“Do They Know It’s Christmas?”, written by Bob Geldof and Midge Ure  in 1984, is currently in its fourth incarnation. The song itself is mediocre at best. Sure, we’ve heard it so often by now that of course we can hum along, but the melody is actually kind of clumsy in its construction. It also doesn’t give singers a whole lot to work with, which is what makes it so hard for them to hit the right tone. Either they go for a simple, “honest” interpretation, in which case they tend to come off as bland and rather unfeeling; or they go over the top, seeking an “emotional” approach, and ending up with totally overwrought performances that just come across as insincere and show-offy.

In comparison: Just months after the initial “Do They Know It’s Christmas?” came out, USA for Africa followed the UK’s example and recorded “We Are The World”. It may be cheesy, but it is a perfect cheese. Written by Michael Jackson and Lionel Ritchie, it is doubtless the superior song. You can tell it was authored by singers, because it gives the vocalists enough substance to work with and allows each of the many guests to truly shine and deliver ultimately legendary performances.

But back to Band Aid. These are the four versions you can choose from (although the 1989 version flopped and is, to my knowledge, no longer available):
BandAid (1984); BandAid II (1989); BandAid 20 (2004); BandAid 30 (2014)


To help you choose your favourite, here are my personal awards in six categories:

* Best vocal performance:
Chris Rea in Band Aid II: With his voice, which sounds like the vocal personification of a hot toddy in front of a log fire, he really doesn’t have to make any sort of effort to sound fabulous.

* Most OTT vocal performance:
Without doubt, this one goes to Sinéad O’Connor in the 2014 version. Maybe she's having some kind of seizure brought on by her extreme embarrassment at having to sing these lyrics. On the up side, she is practically unintelligible, preventing us from having to actually understand the lyrics at this point.

* Singer who looks most pissed off about being there:
Although with his do-gooder image today he would never admit it, the 33-year-old Sting of 1984 looks like he couldn’t care less. He’s probably just mortified to be singing those lyrics (he even has to sing the line with the word “sting” in it. Ouch).
Second place in this category goes to Angélique Kidjo, “Africa’s premier diva”, in this year’s version. Boy, would I love to see a thought bubble over her head. It would probably be filled with words this sweet lady would never actually utter. Apparently, she wanted to change the lyrics and did in fact sing various versions, none of which made it past Sir Bob’s censorship.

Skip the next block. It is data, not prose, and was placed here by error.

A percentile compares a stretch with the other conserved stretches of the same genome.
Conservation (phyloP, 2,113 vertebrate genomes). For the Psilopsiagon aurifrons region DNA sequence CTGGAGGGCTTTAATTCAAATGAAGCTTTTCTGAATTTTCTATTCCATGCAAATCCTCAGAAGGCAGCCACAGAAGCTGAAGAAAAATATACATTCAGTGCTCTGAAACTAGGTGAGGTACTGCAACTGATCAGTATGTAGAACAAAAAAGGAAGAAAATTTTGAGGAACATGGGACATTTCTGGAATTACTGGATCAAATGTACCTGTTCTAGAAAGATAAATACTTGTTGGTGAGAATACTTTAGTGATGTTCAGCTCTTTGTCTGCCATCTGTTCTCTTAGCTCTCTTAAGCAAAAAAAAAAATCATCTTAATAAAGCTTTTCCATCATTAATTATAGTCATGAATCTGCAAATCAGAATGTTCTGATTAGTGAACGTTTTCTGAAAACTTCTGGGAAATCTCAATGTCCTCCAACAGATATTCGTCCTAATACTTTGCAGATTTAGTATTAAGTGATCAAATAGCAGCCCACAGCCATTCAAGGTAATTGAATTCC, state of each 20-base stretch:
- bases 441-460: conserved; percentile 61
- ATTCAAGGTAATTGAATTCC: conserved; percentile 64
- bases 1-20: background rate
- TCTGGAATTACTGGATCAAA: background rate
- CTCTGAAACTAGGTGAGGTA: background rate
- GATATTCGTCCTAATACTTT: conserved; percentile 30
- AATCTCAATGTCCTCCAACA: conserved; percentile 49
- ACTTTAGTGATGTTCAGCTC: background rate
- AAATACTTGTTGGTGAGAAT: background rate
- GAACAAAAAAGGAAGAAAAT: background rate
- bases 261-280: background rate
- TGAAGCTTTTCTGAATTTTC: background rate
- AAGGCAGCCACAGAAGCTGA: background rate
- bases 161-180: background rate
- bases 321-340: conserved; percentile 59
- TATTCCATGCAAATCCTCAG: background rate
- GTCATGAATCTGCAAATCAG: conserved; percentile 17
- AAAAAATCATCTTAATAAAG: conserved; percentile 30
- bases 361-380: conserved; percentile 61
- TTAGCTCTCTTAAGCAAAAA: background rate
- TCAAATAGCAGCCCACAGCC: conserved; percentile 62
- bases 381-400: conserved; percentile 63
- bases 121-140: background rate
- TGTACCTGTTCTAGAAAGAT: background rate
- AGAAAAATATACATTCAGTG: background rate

* Most boring vocal performance:
1984: Paul Weller. Sorry, dude, but even if you’re hating every second, you have to at least pretend to be making an effort.
1989: Big Fun. Who’s that, you’ll most likely be asking. Well, this trio was one of the less successful acts from the Stock Aitken Waterman flock. They got half a line to sing – “… we can spread a smile of joy”. It’s depressing to think that what we hear in the final version must have been their best take …
2004: Sugababes. My oh my. Do these three girls really not have a shred of personality? Yawn.
2014: One Direction. Yikes. Maybe they went straight from a party to the studio. These boys sure seem to be half asleep when they’re singing the critical first line.

* Best production:
For me the most cohesive version in terms of production has to be the Stock Aitken Waterman version of 1989 – yup, the one that flopped. Unfortunately, it has an awkwardly inappropriate party vibe going on. Besides, SAW’s star wasn’t waning at this point, it was crashing.

* Least embarrassing lyrics:
Dear me, where to begin. For me, the most mortifying line in the song is “The greatest gift they’ll get this year is life”. (This year the line was replaced by “A song of hope where there’s no hope tonight” – not much of an improvement to be honest.)
As for the least embarrassing, maybe “At Christmas time, we let in light and we banish shade”. As clichéd as it may be, it’s possibly the only line that isn’t either somehow objectionable, nonsensical or simply clumsily crafted.